PLG Young Artists New Year Series – 3

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Aquilon Trio [Eulalie Charland (violin), Massimo Di Trolio (clarinet) & Maiko Mori (piano)]

Milos Karadaglic (guitar)

Dafydd Williams (violin) & Dominic John (piano)


Reviewed by: Edward Lewis

Reviewed: 9 January, 2007
Venue: Purcell Room, London

The concerts of the Park Lane Group’s inspiring New Year Series are, by necessity, going to involve contrasts – contrasts of ensemble, compositional style, performing approach and ability. And it is that one word – contrast – that kept occurring to me throughout the third pair of the PLG’s Purcell Room concerts.

In the second recital, there was, at one end of the spectrum, the fiery, swarthy Milos Karadaglic, whose performance of Leo Brouwer’s programmatic El Decameron Negro was simultaneously powerful and tender, and the more varied use of the instrument afforded by Judith Bingham’s Moonrise, as well as the ambiguous harmonies characteristic of her better known choral writing, seemed to hold as much intricate fascination for him as to us.

But after skilfully negotiating Howard Skempton’s Five Preludes, it was his concert-ending performance of Ginastera’s Sonata that embodied Karadaglic’s formidable talents. His combination of elegant poise and driven weight shone through the music in a delicately dazzling defiance of the laws of physics. This is a man who can reach the parts other guitarists can only dream of – letting his instrument truly sing in the graceful slow movement, and then dragging us back to Latino reality with wonderful brutality in the closing movement given with a rhythmic drive that can only have been hard-wired into his soul.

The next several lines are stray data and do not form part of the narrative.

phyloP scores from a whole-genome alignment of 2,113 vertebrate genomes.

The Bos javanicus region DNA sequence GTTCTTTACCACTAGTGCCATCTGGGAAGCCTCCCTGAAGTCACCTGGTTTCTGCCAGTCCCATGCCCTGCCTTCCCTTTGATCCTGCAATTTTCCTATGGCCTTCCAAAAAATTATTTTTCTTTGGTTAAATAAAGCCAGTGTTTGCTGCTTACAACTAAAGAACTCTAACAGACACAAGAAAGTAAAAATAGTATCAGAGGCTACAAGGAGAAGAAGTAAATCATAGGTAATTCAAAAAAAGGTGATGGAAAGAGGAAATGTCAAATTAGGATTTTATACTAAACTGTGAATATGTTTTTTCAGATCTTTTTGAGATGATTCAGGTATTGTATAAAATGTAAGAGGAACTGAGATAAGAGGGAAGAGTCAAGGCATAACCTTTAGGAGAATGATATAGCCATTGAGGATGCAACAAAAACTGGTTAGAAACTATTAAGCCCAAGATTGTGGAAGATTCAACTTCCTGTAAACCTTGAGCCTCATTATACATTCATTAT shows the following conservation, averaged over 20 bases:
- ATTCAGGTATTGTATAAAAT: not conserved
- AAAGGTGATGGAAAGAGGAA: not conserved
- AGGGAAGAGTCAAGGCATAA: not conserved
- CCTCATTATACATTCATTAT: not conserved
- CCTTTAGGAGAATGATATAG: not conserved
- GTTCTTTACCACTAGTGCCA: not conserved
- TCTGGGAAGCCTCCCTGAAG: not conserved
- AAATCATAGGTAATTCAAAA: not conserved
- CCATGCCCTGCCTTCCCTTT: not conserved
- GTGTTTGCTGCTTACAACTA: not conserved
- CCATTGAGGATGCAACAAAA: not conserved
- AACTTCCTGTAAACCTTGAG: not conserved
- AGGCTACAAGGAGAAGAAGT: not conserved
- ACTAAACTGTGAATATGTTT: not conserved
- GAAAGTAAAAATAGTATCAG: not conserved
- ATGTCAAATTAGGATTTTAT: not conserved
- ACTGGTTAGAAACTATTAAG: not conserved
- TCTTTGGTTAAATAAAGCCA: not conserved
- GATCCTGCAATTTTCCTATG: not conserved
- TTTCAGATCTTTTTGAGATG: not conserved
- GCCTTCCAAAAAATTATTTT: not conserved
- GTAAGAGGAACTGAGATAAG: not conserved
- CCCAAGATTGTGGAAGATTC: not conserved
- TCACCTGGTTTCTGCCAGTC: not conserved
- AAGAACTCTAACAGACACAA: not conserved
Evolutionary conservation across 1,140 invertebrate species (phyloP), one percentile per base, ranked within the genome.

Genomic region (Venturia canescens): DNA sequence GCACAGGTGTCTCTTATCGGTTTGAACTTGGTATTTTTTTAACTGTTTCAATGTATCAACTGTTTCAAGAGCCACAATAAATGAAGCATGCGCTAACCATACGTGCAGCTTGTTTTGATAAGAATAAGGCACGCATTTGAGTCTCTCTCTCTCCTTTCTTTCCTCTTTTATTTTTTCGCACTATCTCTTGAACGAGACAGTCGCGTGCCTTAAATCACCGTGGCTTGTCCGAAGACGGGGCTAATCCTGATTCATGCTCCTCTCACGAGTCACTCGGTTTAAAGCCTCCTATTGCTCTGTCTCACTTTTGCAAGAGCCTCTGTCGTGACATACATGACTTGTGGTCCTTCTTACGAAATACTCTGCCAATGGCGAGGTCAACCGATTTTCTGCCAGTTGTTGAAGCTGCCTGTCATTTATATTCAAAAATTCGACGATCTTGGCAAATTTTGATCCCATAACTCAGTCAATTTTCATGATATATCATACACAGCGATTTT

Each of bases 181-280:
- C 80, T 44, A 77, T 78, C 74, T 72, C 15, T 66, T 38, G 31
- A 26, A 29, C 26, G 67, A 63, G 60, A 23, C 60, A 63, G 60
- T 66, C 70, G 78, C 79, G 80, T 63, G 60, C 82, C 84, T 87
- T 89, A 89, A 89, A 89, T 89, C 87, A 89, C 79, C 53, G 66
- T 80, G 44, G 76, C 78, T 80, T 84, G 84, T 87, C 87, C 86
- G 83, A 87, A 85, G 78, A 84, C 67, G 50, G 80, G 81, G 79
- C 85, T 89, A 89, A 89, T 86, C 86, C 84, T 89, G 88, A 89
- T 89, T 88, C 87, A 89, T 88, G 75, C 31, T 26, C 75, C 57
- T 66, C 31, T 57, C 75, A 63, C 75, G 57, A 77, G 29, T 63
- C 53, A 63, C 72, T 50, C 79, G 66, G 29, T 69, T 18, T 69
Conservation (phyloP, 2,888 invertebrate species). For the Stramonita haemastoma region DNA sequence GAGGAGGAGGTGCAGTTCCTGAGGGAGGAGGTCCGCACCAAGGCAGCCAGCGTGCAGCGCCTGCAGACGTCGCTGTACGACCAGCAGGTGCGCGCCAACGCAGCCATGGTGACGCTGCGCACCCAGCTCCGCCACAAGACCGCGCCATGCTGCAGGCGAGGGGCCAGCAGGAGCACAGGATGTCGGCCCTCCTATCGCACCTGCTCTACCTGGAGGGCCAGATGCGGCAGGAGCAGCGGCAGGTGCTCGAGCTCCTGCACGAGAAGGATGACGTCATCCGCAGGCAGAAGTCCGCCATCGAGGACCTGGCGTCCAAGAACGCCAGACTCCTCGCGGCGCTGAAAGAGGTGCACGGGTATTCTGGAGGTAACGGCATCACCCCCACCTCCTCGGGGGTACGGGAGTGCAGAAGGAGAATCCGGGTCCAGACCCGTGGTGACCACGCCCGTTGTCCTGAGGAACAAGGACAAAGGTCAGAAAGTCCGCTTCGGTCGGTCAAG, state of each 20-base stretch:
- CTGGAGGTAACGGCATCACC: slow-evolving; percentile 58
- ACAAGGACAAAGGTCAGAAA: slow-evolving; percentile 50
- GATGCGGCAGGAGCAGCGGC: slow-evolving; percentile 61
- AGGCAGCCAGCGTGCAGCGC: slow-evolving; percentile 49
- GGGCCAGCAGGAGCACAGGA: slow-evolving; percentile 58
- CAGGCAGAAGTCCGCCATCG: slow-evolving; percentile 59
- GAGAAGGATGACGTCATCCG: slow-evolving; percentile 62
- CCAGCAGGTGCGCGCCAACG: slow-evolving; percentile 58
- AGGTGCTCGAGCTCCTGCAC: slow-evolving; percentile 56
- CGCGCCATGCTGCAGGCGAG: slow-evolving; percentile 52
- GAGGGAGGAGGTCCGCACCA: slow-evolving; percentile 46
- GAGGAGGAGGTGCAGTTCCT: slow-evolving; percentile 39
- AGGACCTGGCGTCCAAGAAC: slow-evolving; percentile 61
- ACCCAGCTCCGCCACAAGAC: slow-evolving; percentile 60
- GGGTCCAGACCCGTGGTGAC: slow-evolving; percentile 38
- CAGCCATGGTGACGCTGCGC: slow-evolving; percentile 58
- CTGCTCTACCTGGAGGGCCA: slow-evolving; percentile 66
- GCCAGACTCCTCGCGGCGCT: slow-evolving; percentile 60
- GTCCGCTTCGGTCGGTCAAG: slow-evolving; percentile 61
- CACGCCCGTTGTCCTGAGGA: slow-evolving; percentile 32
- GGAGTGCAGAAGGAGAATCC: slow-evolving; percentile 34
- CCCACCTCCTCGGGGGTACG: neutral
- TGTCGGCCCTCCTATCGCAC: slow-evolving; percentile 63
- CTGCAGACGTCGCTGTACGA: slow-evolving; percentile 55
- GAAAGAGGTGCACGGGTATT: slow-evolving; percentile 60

Fantastic contrasts. A contrast of a different nature was Adam Gorb’s Sonata, which Dafydd Williams and Dominic John opened with. Justified by the notion of contrast, we were bombarded with sections derivative of Bartók, interspersed with thin, unison sections – always a danger with just two performers in terms of ensemble and tuning, a danger which was at times all too apparent.

Elements of the music, if anything, lacked contrast, especially between the writing for the two instruments. Extended pizzicato sections became tiresomely lost in the piano accompaniment, and it would, of course, be crass of me to suggest that the beautifully played solo violin sections derived from any of Vaughan Williams’s works.

Williams’s violin-playing settled down for the tonally rich and quixotic One Charming Night by Rhian Samuel, but once again the contrasts inherent in Williams’s playing surfaced for Messiaen’s Theme and Variations. At times he played with a rewarding broadness of tone, but this pure sound occasionally strayed into a strained territory with some intonation issues marring rare bursts of passion. Contrasts – some good, some bad.

And it is contrasts, of course, that Aquilon seized on in the first of the concerts, most obviously in Bartók’s suggestively titled Contrasts. Any piece commissioned by Josef Szigeti and Benny Goodman hardly requires a programme note explaining “Contrasts is a study in contrasts…”! The playing was strong and atmospheric, as it was in Timothy Slater’s obviously flexible Shadows I. Aquilon’s entertaining, and mask-enhanced, performance of Thea Musgrave’s highly inventive Pierrot gave this cohesively talented ensemble a fine opportunity to demonstrate the range and diversity of their absorbing playing. Contrasts.

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